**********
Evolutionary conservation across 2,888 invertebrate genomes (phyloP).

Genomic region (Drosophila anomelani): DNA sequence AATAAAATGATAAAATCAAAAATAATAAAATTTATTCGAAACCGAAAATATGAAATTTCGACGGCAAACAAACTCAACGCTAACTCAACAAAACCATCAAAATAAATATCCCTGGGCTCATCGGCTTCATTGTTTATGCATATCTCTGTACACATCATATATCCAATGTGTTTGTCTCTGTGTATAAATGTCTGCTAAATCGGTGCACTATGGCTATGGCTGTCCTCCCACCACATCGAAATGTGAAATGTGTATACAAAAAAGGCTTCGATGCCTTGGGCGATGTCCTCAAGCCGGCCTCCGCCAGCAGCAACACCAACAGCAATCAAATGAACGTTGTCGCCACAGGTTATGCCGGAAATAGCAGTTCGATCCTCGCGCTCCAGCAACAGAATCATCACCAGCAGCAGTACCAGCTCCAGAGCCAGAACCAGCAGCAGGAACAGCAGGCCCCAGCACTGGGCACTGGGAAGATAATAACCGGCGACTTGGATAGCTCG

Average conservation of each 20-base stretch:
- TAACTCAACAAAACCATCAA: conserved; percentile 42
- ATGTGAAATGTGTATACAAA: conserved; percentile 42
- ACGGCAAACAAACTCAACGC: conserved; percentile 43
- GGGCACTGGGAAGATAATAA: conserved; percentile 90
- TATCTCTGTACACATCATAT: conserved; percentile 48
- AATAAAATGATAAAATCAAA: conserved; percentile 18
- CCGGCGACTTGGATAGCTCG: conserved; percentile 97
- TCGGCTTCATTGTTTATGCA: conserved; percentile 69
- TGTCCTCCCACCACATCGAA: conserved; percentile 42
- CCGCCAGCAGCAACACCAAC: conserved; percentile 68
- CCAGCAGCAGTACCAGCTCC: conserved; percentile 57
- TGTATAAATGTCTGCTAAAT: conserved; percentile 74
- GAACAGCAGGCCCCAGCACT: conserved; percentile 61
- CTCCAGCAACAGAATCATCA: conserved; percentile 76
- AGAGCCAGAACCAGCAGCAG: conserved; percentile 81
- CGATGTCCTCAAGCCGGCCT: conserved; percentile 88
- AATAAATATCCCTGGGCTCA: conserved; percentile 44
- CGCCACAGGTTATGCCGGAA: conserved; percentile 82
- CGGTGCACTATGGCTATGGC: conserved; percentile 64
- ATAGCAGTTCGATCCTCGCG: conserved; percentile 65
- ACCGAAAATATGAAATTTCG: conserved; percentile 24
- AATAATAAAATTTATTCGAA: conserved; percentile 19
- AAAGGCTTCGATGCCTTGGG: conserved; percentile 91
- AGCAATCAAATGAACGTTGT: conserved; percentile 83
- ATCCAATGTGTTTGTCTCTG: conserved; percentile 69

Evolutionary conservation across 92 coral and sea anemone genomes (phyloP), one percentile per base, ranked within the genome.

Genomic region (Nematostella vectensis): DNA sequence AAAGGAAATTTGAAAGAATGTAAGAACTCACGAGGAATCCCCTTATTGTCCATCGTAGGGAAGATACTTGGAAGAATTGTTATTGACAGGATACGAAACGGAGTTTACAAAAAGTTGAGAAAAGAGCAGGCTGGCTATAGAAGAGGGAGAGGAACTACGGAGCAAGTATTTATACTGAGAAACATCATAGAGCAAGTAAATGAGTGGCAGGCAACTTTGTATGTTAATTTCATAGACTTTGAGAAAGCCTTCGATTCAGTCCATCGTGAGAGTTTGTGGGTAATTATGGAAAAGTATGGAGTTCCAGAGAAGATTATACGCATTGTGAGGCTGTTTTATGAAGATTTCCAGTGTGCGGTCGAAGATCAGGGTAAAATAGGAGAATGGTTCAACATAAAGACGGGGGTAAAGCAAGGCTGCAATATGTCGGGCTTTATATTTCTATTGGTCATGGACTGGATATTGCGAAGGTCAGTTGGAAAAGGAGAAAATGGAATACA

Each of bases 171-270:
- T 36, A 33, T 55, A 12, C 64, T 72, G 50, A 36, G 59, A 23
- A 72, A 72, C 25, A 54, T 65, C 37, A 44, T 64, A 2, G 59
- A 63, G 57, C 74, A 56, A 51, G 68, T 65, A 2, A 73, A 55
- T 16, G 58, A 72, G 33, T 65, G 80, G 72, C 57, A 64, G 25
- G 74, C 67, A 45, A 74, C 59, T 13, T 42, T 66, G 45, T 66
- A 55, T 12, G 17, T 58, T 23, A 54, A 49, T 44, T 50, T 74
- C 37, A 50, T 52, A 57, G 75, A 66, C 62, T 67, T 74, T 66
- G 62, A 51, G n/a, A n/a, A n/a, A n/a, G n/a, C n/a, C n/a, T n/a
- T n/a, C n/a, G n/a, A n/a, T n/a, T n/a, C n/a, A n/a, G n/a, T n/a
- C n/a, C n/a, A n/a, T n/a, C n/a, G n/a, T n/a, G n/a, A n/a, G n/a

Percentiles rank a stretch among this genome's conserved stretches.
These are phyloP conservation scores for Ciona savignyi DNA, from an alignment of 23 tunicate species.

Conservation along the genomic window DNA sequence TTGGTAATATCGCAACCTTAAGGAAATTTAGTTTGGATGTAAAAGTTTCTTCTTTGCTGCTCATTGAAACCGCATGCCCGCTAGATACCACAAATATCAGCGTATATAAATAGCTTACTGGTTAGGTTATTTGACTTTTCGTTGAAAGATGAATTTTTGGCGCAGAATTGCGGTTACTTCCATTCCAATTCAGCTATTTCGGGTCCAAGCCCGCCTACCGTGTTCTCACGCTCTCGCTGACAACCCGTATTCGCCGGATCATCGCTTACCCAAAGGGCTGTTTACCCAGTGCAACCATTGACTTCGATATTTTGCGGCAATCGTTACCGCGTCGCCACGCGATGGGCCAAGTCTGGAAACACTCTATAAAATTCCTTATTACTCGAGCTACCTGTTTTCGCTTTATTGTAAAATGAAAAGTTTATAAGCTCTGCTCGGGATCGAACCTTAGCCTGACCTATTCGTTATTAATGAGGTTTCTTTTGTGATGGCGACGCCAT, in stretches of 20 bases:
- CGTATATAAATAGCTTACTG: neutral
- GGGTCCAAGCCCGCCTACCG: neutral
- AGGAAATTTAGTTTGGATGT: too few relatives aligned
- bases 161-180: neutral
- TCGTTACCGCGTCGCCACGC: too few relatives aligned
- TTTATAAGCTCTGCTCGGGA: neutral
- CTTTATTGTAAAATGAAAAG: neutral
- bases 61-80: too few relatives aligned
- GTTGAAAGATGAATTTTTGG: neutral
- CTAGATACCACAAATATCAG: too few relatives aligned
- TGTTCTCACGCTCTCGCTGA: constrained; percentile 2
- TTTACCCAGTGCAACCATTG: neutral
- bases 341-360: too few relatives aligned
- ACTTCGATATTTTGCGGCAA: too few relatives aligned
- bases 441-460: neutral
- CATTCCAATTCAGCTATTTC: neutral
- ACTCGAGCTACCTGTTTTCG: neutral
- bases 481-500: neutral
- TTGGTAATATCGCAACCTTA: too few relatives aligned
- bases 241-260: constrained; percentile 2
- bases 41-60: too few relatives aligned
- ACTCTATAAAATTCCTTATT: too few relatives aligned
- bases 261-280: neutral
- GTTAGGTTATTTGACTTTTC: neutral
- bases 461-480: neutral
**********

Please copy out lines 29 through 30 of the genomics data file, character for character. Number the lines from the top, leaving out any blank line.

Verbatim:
Evolutionary conservation across 92 coral and sea anemone genomes (phyloP), one percentile per base, ranked within the genome.

Genomic region (Nematostella vectensis): DNA sequence AAAGGAAATTTGAAAGAATGTAAGAACTCACGAGGAATCCCCTTATTGTCCATCGTAGGGAAGATACTTGGAAGAATTGTTATTGACAGGATACGAAACGGAGTTTACAAAAAGTTGAGAAAAGAGCAGGCTGGCTATAGAAGAGGGAGAGGAACTACGGAGCAAGTATTTATACTGAGAAACATCATAGAGCAAGTAAATGAGTGGCAGGCAACTTTGTATGTTAATTTCATAGACTTTGAGAAAGCCTTCGATTCAGTCCATCGTGAGAGTTTGTGGGTAATTATGGAAAAGTATGGAGTTCCAGAGAAGATTATACGCATTGTGAGGCTGTTTTATGAAGATTTCCAGTGTGCGGTCGAAGATCAGGGTAAAATAGGAGAATGGTTCAACATAAAGACGGGGGTAAAGCAAGGCTGCAATATGTCGGGCTTTATATTTCTATTGGTCATGGACTGGATATTGCGAAGGTCAGTTGGAAAAGGAGAAAATGGAATACA